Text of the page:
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 Post Posted: Mon Mar 08, 2010 3:26 am 
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Yes ethanol is more viscose but what is E85? The viscosity isnt always a simple extrapolation of 2 values. What Viscosity is E85?


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 Post Posted: Mon Mar 08, 2010 7:09 am 
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I would say,

E85 = .47 Centipoise @ 27*C....or pretty darn near it.

still alot more than gasoline and still harder to flow than gas.


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 Post Posted: Mon Mar 08, 2010 7:12 am 
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Is that what you think it is or is it a measured value?


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 Post Posted: Mon Mar 08, 2010 7:16 am 
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If thats a measured value then its lower than gasoline according to the data posted here, so whats going on? Is it more or less viscose? I dont have any experience with E85 as its not been available here until just now and no one runs it that Ive come across yet.


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 Post Posted: Mon Mar 08, 2010 10:23 am 
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shrinker wrote:
Yes ethanol is more viscose but what is E85? The viscosity isnt always a simple extrapolation of 2 values. What Viscosity is E85?


That is a good point, however, it is my understanding that the viscosity of E85 at 27*C is right about 1.20-1.36 Centpoise (have seen a couple different numbers). You would think that with the 15% addition of gasoline viscosity would move the other direction, but that does not seem to be the case. I believe that this has to do with the small % water (up to 1%) and additives that are in the blend.

Do you have any information to the contrary?

Mark, I think you have your numbers mixed up ;) Looks like you are referring to 71*C numbers, not 27*C

PS. Also note that viscosity is NOT directly linked to density! This is a common misconception. While these two properties do often correlate it is not a rule. You cannot say that because ethanol is heavier than gasoline it is more viscous. It may be more viscous, but density is not why!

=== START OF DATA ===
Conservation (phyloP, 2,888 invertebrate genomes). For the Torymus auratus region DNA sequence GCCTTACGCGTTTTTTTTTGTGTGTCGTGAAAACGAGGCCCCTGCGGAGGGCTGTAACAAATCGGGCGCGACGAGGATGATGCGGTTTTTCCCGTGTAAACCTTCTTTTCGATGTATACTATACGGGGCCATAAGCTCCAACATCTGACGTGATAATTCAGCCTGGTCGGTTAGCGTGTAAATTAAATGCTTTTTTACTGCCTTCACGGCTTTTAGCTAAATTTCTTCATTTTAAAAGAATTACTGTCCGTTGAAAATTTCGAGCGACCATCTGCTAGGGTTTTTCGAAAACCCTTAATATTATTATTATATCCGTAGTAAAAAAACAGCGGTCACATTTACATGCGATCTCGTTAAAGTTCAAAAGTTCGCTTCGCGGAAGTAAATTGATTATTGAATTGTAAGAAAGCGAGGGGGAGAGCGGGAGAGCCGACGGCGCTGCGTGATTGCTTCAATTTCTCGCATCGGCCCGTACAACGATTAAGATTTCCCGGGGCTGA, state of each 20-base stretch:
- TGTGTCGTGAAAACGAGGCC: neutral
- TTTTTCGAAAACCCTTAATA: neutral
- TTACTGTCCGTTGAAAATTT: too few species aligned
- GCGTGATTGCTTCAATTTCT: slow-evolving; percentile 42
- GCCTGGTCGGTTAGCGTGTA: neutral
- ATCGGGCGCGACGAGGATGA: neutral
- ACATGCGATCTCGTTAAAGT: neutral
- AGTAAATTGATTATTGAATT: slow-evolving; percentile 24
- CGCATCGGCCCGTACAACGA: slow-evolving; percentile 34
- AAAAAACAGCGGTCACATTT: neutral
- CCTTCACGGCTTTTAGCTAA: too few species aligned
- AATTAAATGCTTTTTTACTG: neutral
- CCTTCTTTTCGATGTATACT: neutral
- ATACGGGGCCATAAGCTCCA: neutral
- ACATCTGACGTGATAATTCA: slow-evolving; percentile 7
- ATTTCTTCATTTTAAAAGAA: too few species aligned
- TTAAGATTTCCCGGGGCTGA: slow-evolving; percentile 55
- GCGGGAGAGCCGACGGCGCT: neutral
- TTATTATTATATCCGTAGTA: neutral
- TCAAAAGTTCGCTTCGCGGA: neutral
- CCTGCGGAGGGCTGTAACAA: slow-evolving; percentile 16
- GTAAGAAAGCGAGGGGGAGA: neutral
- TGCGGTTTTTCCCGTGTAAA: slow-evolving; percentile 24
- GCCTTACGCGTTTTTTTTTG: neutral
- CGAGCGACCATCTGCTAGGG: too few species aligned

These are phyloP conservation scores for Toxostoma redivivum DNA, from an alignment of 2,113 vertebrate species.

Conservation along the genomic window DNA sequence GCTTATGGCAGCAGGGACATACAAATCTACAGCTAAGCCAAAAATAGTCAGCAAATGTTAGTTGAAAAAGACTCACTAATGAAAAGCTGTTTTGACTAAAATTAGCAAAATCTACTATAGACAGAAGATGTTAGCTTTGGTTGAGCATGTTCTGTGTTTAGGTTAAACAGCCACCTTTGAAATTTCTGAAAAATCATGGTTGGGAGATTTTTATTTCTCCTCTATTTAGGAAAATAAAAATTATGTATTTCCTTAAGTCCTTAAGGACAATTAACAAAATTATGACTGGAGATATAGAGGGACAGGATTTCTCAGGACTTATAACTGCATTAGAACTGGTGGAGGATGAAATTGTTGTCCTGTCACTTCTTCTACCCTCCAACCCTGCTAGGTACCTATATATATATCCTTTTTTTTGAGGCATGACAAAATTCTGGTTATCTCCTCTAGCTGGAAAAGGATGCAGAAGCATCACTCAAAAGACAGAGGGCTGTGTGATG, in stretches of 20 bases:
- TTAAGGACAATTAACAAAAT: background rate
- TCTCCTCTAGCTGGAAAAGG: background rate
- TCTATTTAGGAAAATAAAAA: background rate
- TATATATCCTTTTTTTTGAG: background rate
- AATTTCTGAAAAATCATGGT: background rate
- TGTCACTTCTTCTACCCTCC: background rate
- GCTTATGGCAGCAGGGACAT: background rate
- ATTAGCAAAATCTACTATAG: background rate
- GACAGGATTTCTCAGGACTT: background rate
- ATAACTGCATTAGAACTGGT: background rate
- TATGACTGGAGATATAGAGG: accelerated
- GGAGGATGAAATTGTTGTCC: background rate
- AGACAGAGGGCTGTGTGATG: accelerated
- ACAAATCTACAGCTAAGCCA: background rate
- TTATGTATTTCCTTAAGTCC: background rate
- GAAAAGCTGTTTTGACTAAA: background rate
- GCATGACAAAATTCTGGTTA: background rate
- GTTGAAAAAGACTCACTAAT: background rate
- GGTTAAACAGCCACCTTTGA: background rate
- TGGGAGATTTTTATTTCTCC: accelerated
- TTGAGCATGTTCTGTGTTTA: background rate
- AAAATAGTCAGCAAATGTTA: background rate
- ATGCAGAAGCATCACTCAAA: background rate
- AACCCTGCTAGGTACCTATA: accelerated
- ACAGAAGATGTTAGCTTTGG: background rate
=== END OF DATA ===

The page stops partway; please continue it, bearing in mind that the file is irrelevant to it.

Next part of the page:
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 Post Posted: Mon Mar 08, 2010 12:56 pm 
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Eric68 wrote:
Mark, I think you have your numbers mixed up ;) Looks like you are referring to 71*C numbers, not 27*C

Eric, I believe your correct, it had been a long while since I did the math and you know how my memory works, if the sheets not here in front of me im lost....lol

thank you for clearing that up for me.


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 Post Posted: Mon Mar 08, 2010 4:12 pm 
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Firstly I cant find a reference to the viscosity of E85 and that would be because it would be different depending upon the Gasoline mix added anywhere in the world. So unless someone can show a correct viscosity test between 2 plates for a range of E85 fuel samples then how can you state that E85's viscosity is the reason for your differences in calibration? There must be more to it than that. In winter when it becomes E75 what is the viscosity then? what happens to the fuel calibration then? How does the winter blend gasoline affect the ethanol? If viscosity is the important factor then it would be very difficult to maintain consistency. How do you deal with E10? why do some carby cars like it and others don't? Is it solely the variations in viscosity and the emulsion of different OEM designs?